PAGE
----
Are Lip Balms and Chapsticks Bad for You? And Could They Be Addictive?

Pay attention to the ingredients in your favorite products — and how often you’re using them
woman applying lip balm

We put our lips through a lot. We dehydrate them, crack them, lick them, bite them, peel them and scrub them. It’s little wonder that that delicate skin can get a bit temperamental from time to time.

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Most of us were taught to undo the damage with lip balms and chapsticks. But is that the right call? Could the products we’re slathering on our lips actually exacerbate the problem?  And even if they’re healthy, how often should we be using them? Is it true that you can get addicted to lip care products?

We turned to dermatologist Melissa Piliang, MD, for answers. She busts a few chapstick myths and helps us understand the role that lip balms should play in our skincare routine.

H3: What is chapstick or lip balm?

Lip balm comes in a variety of shapes, sizes and consistencies. Some take the form of waxy sticks, while others present more like salves or ointments. They can be glossy, medicated, tinted, flavored, scented, etc. And their prices are just as variable.

Before we dive into a discussion about lip balms, it’s worth noting that while there is a brand called ChapStick®, the word “chapstick” is commonly used to describe a wide range of lip care products — sort of like how the brand name Band-Aid® is often used as a synonym for the word “bandage.” This article is about lip care products writ large, not a specific product or brand.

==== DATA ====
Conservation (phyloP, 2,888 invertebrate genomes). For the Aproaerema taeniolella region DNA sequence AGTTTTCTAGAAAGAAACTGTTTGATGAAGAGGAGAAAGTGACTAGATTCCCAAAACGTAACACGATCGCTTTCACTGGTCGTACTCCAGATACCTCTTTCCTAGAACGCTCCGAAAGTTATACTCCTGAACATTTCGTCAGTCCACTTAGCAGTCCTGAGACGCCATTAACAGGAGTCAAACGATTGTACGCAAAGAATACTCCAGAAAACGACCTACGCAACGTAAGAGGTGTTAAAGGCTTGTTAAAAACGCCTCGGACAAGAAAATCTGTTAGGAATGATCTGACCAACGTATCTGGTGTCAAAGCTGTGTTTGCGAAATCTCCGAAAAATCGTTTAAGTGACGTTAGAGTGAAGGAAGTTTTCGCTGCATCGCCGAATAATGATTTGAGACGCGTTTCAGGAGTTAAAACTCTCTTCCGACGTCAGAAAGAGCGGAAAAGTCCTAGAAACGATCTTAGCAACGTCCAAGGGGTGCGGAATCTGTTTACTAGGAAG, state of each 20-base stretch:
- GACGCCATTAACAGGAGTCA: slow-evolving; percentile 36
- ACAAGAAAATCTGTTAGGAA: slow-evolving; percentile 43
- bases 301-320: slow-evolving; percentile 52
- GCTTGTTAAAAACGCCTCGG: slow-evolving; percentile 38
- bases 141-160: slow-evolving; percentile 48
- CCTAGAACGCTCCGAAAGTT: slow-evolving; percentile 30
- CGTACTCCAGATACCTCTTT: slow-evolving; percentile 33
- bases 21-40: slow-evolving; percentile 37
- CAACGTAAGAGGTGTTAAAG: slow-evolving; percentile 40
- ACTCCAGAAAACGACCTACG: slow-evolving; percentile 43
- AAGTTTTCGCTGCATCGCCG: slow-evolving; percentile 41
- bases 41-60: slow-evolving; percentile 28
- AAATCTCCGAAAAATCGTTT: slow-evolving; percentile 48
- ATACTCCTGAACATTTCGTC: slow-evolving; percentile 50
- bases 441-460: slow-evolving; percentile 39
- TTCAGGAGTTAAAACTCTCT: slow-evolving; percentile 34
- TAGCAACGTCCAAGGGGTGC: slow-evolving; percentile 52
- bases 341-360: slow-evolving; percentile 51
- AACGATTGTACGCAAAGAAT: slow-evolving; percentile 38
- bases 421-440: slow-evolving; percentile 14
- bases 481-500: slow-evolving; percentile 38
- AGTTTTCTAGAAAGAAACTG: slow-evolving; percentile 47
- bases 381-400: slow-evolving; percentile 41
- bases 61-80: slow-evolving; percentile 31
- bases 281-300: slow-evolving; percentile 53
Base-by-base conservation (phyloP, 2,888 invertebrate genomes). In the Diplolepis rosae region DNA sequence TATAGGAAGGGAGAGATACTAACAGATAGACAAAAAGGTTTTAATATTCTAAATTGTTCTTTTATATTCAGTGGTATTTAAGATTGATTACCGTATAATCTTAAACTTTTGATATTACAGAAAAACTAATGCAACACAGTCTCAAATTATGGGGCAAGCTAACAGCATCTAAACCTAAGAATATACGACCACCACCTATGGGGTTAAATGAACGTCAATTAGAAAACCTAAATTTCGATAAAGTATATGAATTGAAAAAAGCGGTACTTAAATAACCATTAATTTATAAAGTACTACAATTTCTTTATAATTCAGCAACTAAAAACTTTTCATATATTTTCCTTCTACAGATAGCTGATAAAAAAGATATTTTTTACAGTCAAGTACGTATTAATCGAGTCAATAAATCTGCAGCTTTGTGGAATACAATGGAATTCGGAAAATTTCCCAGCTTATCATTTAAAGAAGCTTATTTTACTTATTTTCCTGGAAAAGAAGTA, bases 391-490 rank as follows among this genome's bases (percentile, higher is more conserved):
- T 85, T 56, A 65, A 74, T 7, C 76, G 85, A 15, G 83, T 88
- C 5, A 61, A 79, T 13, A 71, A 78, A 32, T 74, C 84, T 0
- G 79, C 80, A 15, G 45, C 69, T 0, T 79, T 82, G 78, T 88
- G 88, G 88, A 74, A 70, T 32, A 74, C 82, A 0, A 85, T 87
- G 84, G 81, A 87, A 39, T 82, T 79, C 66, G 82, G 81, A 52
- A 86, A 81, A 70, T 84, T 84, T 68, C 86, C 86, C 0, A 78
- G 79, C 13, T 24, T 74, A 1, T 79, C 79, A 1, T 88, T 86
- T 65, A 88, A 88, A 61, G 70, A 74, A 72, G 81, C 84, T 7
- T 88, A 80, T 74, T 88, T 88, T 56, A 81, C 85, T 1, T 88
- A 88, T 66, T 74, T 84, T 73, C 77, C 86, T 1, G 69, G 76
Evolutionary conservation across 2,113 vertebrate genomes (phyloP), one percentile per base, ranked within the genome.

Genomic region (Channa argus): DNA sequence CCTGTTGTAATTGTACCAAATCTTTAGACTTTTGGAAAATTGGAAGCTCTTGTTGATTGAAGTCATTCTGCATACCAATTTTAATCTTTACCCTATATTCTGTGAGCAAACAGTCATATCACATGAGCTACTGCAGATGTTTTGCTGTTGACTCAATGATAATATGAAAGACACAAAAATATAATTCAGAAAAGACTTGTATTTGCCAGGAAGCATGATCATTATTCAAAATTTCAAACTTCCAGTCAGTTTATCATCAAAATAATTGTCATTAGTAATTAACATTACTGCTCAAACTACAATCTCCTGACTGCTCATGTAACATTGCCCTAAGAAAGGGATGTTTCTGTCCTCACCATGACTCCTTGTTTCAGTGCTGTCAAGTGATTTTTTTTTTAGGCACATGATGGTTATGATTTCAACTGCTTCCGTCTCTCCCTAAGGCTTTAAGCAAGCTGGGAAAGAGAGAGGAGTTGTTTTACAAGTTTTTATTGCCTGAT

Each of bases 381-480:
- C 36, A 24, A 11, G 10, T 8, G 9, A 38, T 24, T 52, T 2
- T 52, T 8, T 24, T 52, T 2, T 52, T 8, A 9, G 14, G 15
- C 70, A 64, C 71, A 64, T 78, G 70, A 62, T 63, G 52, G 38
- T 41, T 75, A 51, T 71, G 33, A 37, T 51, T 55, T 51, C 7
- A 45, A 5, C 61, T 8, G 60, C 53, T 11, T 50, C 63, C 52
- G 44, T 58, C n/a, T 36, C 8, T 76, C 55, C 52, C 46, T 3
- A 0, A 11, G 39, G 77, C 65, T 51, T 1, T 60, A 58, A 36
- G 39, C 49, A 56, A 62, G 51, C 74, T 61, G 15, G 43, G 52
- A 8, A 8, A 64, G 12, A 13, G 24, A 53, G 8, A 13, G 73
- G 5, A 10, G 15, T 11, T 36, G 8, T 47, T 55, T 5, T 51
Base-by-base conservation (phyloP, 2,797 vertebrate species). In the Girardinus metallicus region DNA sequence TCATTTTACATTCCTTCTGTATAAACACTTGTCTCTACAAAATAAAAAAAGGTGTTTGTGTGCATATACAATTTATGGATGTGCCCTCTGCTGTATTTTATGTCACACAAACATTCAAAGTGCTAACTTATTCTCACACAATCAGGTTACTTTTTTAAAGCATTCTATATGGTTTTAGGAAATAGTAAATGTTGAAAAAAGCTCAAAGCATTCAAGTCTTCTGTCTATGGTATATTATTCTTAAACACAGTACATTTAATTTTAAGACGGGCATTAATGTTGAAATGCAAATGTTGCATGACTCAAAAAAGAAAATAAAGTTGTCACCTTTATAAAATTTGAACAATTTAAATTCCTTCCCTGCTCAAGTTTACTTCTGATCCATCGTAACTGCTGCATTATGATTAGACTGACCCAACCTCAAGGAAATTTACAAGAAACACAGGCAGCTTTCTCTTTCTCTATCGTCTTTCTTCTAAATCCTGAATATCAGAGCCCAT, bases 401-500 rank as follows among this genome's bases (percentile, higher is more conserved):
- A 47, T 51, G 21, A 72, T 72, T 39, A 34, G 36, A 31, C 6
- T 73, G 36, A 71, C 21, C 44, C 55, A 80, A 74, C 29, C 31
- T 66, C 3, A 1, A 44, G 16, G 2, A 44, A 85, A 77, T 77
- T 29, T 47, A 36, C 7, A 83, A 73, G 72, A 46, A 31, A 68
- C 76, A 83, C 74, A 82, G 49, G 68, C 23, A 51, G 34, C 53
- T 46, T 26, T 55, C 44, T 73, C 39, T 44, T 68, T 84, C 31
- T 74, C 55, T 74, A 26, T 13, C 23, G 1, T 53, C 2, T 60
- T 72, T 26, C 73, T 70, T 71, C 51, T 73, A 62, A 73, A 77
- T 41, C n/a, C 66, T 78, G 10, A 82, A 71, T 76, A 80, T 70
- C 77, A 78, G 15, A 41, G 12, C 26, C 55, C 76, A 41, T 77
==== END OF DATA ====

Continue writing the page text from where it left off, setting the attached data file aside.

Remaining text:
H2: Do chapsticks and lip balms make your lips more chapped?

Some people say that applying lip balm causes the body to stop generating natural moisture around the lips. That’s just a myth, Dr. Piliang says. In reality, it’s all about the ingredients in the products you’re using.

“Lip balms containing ingredients like phenol, menthol and salicylic acid actually make your lips drier. So you apply more and it becomes a vicious cycle,” she explains.

Some of these products also cause a tingling feeling when you apply them. This either causes irritation or removes outer layers of the skin, like an exfoliant. Then you have less protection, are more susceptible to environmental factors and have to apply more product.

“Just avoid balms containing those ingredients,” Dr. Pilliang advises.

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But it’s not just phenol, menthol and salicylic acid you need to watch out for. The chemicals in some scents and added flavorings can also irritate your skin or cause allergies. Ditto for artificial color.

“These ingredients dry out the skin and can leave it feeling more chapped, so less is better,” Dr. Piliang adds.